Easy Ways To Sneak More Vegan Food Into Your Diet (And Why You Should)

Can’t open Instagram without running into a berry-strewn smoothie bowl and a handful of #veganeats hashtags? You’re not alone. More than one in 10 Australians now identifies as vegan or vegetarian, and our vegan food market is the third fastest-growing in the world: it’s currently worth a cool $136 million, with not an alfalfa sprout sanger in sight.

It’s easier than ever to sneak plant-based food into your normal diet without compromising on taste or nutrition, and it’s good for you, the environment, and for animals. Here’s how to do it.

#1 Hit the markets at closing time

Your local fresh-food market will be clearing out boxes of produce for barely anything at the end of a day’s trading, so take the opportunity to stock up on fresh, healthy and well-priced new-to-you veggies by heading there late.

Find crunchy radishes, purple cabbage, bean sprouts and flaked almonds to pull together a tasty vegan salad, mash a bagful of cheap avocados into an easy snacking guacamole, or roast sweet potatoes, beetroot or taro into a base for baked spuds, burger patties, or a wintery roast vegetable salad.

Seeing what’s available (and having it within your price range) will help you see eating vegan food isn’t just limp lettuce salads and sad cucumber sticks.

#2 Try a new cuisine

Whether you choose fine dining or make-your-own, you’ll find some cuisines naturally lend themselves to better vegan food options.

Try the grain salads and spiced vegetable stews of Iranian and Moroccan cuisines; the black beans, charred corn and zesty lime juice of Mexican food, or the stuffed tofu, ginger-y greens and hotpot soups of Chinese cuisine.

You’ll generally find yourself eating less fat than with a meat or dairy-based dish, but won’t compromise on flavour: how does a burghul, pomegranate, pistachio and lemon salad sound over defrosted mince in your Monday bolognaise?

#3 Join a Facebook group

Vegans in every city in Australia have created Facebook groups to share information, resources, products and support. By joining one, you’re flooding your feed with easy vegan food alternatives you may not have known existed.

Learn which vegan cheese is actually good, how to hack a restaurant menu with no plant-based options, and even what to look for in a creamy, frothing plant milk for your morning coffee (a combination of coconut and soy seems the best choice to me).

#4 Make smoothie substitutes

If you’re a person who drinks their breakfast, try swapping out the dairy yoghurt or milk in your morning smoothie for a plant-based alternative. And don’t just think soy.

Supermarkets are generally now stocked with alternatives milks like almond, rice, oat, quinoa and coconut. They’re generally higher than cow’s milk in vital micronutrients like potassium, iron, magnesium and vitamin E, too. Plus, they’re higher in fibre, and are easy to digest. Start your day feeling satisfied and bloat-free with a cup of almond milk blended with banana, cinnamon and a spoonful of oats. Smug Instagram post optional.

vegan cheat sheet

Fries = potato = vegan food

#5 Try a junk food cheat sheet

Look, it’s not the healthiest item on this list, but it can improve your diet overall: by thinking about the normal lollies, biscuits, dips, chocolate and other utterly unhealthy, totally non-vegan-sounding snacks that are accidentally vegan, you’ll train yourself to start reading what’s in your packaged food, and will be better informed in the supermarket.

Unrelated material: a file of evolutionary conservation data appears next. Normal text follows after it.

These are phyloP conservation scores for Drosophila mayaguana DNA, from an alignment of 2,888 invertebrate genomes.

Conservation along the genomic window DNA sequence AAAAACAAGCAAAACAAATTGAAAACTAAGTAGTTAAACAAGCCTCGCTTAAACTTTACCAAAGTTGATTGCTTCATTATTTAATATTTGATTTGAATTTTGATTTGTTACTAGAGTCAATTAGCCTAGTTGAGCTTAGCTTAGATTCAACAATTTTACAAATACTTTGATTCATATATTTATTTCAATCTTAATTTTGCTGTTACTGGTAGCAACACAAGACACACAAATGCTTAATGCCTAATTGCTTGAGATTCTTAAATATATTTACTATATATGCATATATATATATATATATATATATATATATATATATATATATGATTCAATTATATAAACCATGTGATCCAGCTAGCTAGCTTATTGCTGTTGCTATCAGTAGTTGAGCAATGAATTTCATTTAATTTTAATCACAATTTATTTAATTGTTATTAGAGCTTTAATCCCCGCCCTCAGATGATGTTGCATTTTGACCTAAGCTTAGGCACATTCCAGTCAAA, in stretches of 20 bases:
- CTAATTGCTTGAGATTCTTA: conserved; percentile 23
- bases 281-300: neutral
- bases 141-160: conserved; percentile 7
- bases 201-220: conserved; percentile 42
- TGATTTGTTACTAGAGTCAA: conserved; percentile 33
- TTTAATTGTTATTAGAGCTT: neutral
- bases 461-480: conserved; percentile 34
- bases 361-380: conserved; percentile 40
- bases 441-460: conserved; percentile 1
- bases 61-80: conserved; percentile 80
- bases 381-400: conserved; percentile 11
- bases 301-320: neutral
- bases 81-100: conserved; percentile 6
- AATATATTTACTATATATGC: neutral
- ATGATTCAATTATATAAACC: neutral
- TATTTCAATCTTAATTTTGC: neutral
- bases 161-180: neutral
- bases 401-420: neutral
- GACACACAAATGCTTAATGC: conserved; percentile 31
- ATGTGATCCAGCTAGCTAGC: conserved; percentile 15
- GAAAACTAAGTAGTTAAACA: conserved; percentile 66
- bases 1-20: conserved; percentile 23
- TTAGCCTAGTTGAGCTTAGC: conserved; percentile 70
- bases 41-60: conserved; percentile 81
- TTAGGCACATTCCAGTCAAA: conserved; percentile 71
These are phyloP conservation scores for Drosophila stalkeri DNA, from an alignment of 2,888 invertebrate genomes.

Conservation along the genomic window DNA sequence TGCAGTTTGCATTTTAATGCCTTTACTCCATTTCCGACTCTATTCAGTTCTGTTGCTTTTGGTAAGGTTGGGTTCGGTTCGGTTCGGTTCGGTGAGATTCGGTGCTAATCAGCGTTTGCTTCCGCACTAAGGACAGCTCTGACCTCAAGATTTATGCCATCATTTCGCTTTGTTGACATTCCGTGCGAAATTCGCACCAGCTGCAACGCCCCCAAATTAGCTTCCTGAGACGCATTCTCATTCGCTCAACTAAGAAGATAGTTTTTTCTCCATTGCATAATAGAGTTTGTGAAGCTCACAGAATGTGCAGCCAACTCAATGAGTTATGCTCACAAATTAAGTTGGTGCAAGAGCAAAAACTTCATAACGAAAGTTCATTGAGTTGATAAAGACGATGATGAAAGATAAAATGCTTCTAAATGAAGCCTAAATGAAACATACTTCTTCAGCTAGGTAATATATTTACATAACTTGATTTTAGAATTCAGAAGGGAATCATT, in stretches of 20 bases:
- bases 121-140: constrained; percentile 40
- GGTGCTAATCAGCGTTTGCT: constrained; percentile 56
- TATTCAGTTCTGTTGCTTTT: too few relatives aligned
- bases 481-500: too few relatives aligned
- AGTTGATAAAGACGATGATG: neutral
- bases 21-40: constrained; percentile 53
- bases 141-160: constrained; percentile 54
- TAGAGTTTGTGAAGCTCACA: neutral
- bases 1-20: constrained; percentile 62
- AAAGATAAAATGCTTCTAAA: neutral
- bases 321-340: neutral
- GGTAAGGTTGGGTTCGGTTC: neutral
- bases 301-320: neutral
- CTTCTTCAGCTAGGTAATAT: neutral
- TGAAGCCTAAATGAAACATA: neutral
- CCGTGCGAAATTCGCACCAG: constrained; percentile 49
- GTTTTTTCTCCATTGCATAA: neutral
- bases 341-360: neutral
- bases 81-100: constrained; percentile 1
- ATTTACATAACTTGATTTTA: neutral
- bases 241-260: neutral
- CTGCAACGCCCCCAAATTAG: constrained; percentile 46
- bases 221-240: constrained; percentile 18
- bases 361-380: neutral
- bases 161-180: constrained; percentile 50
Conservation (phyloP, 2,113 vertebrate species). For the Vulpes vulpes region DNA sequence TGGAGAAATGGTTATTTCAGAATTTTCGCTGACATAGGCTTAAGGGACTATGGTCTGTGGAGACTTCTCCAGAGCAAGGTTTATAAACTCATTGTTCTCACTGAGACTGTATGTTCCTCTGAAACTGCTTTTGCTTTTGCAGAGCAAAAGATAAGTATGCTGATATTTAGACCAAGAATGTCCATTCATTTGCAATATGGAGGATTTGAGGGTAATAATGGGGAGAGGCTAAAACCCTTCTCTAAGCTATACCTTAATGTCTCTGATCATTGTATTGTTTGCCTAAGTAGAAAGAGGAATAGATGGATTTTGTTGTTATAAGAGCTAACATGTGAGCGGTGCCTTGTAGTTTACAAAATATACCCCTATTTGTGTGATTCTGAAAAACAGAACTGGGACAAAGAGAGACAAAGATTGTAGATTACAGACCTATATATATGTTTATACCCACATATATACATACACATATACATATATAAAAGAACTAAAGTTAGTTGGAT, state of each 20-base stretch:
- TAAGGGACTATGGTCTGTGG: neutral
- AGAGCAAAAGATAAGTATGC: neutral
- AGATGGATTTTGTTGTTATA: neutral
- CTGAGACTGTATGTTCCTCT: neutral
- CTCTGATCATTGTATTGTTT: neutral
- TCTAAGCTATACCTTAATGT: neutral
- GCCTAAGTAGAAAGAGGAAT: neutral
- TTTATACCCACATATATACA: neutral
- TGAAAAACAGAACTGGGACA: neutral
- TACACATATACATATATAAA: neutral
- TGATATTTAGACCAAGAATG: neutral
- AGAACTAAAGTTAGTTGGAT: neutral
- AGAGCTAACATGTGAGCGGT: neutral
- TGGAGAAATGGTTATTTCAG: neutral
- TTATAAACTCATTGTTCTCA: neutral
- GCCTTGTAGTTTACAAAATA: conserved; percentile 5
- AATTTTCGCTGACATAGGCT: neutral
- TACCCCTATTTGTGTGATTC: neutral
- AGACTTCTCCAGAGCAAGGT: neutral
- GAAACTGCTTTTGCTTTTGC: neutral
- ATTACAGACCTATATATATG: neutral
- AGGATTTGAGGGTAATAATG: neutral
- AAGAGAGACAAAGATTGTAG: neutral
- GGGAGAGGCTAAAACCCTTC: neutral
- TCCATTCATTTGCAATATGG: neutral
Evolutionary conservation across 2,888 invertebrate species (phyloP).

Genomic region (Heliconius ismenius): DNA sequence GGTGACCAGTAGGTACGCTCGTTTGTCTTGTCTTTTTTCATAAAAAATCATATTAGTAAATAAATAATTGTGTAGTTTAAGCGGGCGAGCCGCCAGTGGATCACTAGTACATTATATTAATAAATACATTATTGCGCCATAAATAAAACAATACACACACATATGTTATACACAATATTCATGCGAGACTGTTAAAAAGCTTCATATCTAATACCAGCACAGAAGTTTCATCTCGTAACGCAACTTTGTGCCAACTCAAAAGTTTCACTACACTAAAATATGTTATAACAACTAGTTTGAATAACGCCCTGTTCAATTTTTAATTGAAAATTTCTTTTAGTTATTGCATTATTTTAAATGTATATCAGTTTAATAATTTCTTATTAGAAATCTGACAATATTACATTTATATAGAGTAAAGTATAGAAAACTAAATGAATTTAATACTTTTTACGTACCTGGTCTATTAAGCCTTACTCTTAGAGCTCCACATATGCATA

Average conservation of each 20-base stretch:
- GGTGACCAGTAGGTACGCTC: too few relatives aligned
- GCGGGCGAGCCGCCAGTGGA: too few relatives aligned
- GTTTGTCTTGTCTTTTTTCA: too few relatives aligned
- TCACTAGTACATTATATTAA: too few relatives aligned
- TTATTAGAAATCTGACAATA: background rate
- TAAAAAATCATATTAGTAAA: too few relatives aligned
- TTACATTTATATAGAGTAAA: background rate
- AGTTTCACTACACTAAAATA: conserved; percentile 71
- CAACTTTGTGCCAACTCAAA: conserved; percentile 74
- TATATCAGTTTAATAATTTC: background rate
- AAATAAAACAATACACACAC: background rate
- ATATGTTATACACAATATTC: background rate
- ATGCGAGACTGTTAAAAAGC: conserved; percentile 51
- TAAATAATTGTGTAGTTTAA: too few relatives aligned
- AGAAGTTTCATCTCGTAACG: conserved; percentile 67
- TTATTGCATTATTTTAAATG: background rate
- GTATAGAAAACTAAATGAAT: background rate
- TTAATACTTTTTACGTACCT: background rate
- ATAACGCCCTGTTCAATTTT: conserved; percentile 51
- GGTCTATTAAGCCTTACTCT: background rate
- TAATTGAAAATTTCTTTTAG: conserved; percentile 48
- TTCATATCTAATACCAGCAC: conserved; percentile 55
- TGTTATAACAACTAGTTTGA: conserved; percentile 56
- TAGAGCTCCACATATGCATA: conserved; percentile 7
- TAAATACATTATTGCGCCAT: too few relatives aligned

Take just an extra couple of minutes to read the backs of packets of chips, dips, cereals and snacks, learn what to avoid, and buy the brands free from animal products to cut dairy from your diet without even realising.

#6 Plan ahead

You get home from work, tired and hungry, stare into the fridge for a while, and end up with a bowlful of your usual chicken stir-fry. By spending just a couple of hours each week planning ahead, you’ll have a fridge and pantry stocked with vegan-friendly ingredients that are easy to throw together for a nutritious, cruelty-free weeknight meal.

On the weekend, bake a big vegetable lasagne (using store-bough cashew cheese or homemade vegan béchamel sauce) and freeze portions.

Line your pantry with canned black beans and tomatoes – you can combine them in a saucepan with a couple of spoons of spices for a 10-minute chili with around the same protein content and more fibre than your stir-fry.

On the weekend, bake a big vegetable lasagne (using store-bough cashew cheese or homemade vegan béchamel sauce) and freeze portions for easy, nutritious after-work meals. At the market or supermarket, take a few extra minutes to check out the mushrooms, fennel bulbs, grapefruits and lumpy root vegetables you might usually avoid.

#7 Use vegan food app

Clever vegans have developed the tools you’ll need to sneak more plant-based food into your diet. Next time you’re planning date night or a meal with friends, find a vegan-friendly venue on HappyCow app.

In the supermarket, try Is It Vegan, which lets you scan barcodes and lists whether packaged products are vegan-friendly. If you optimistically bought tofu and have no idea what to make with it, the app Nasoya lists free tofu-based recipes, and Vegaholic will tell you whether the wine you’re pairing with your homemade Chinese was processed with animal parts or not.

Between the elaborate smoothie bowls and sad onion bun at the BBQ lie the everyday diets of more than a million Aussies – it’s easier and healthier than ever to join their ranks now.

Sophie Raynor is a writer and list-maker from Perth living in tropical Timor-Leste. She loves ethical development communications and taking about sweating, and tweets at @raynorsophie.